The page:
Last year, Get Digital’s digital inclusion programme manager Nigel Gallear travelled to London to give a presentation on the Get Connected 500 and the Digital Approach to Harm Reduction programmes to a large collection of healthcare professionals from across the country at the Kings Fund.
Nigel’s passion for the project resonated with his audience. So much so that he was approached by Dr Catherine Clarissa, a lecturer in nursing at the University of Edinburgh, who wished for Nigel to make the same presentation to one of her groups of nursing students. This week, Dr Catherine’s request became a reality.
Nigel was accompanied by an additional member of the Get Digital team Ronan MacDonald and a member of Simon Community Scotland’s harm reduction team Hannah Boyle. What followed was a 40 minute presentation from the team which covered a short introduction of the work Simon Community Scotland do, then a more detailed description of Get Digital and the Get Connected 500 project with the final 15 minutes detailing our harm reduction approach and hopes for the future.
Following the presentation the team members formed a short panel for a Q&A. It was clear that each of the students were invested in what was discussed as the panel were required to answer a number of questions posed by the student audience, providing Simon Community Scotland the opportunity to evidence why digital inclusion is so important for people experiencing homelessness and people who use drugs.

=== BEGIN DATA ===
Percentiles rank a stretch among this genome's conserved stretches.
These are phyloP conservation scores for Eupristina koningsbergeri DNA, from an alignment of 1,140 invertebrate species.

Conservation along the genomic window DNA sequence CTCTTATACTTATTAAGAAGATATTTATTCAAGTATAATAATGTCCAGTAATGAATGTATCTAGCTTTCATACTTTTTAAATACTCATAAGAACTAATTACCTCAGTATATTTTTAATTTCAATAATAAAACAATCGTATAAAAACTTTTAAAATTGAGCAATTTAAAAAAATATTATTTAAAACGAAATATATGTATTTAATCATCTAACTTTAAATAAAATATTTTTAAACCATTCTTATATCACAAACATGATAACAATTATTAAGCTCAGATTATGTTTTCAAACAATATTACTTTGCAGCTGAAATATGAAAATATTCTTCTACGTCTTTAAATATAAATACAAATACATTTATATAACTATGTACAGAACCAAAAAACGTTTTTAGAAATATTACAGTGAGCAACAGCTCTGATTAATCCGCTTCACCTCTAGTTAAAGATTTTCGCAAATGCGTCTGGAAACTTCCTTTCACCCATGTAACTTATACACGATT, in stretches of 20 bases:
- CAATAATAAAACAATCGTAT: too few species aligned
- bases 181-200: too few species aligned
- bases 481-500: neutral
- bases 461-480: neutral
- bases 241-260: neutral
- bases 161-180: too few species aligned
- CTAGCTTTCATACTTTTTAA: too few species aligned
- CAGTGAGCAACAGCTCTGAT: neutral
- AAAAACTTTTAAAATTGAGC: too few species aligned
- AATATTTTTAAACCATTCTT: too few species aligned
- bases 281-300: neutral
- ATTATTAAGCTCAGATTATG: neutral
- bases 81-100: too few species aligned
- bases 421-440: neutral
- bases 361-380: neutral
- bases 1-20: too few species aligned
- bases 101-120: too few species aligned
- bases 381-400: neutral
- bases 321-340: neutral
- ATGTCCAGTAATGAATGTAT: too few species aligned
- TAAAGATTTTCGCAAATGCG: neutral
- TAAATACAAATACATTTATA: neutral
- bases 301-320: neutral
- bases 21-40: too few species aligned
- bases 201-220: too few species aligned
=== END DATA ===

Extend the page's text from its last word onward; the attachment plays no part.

Dr Catherine Clarissa said: “I wanted to thank Simon Community Scotland for speaking to the students today. They (including myself) very much enjoyed the talk and we gained valuable insight into your organisation. Again, my sincere thanks for contributing to our students’ learning. I hope that I can invite you all again in the future. All the best with your amazing projects!”
Nigel Gallear said: This collaboration with the University of Edinburgh is a fantastic opportunity for us, as the largest provider of Homelessness services in Scotland, to share our experiences of people who are experiencing extreme digital exclusion, and the impact this has on them accessing healthcare services. I think it is so important to reach out to healthcare students early on in their careers to highlight issues that people experiencing homelessness face every day. I very much hope we can continue to work together to raise awareness.
Hannah Boyle said: It was a pleasure to be invited to speak with nursing students at The University of Edinburgh, and provide insight into our practice in working alongside people who use drugs. Sharing our learning and accomplishments is vital to raise awareness of why digital inclusion is necessary within a harm reduction space and how it can empower and support people who use drugs have opportunities to connect, access relevant information, and engage with services and people in their lives. We welcome every opportunity to be able to share and inform people about the benefits of harm reduction, as well as highlight the importance of trauma-informed, relationship first practice. Digital inclusion is essential within the work that we do – to ensure that all people have equal access to the benefits digital can bring to their lives.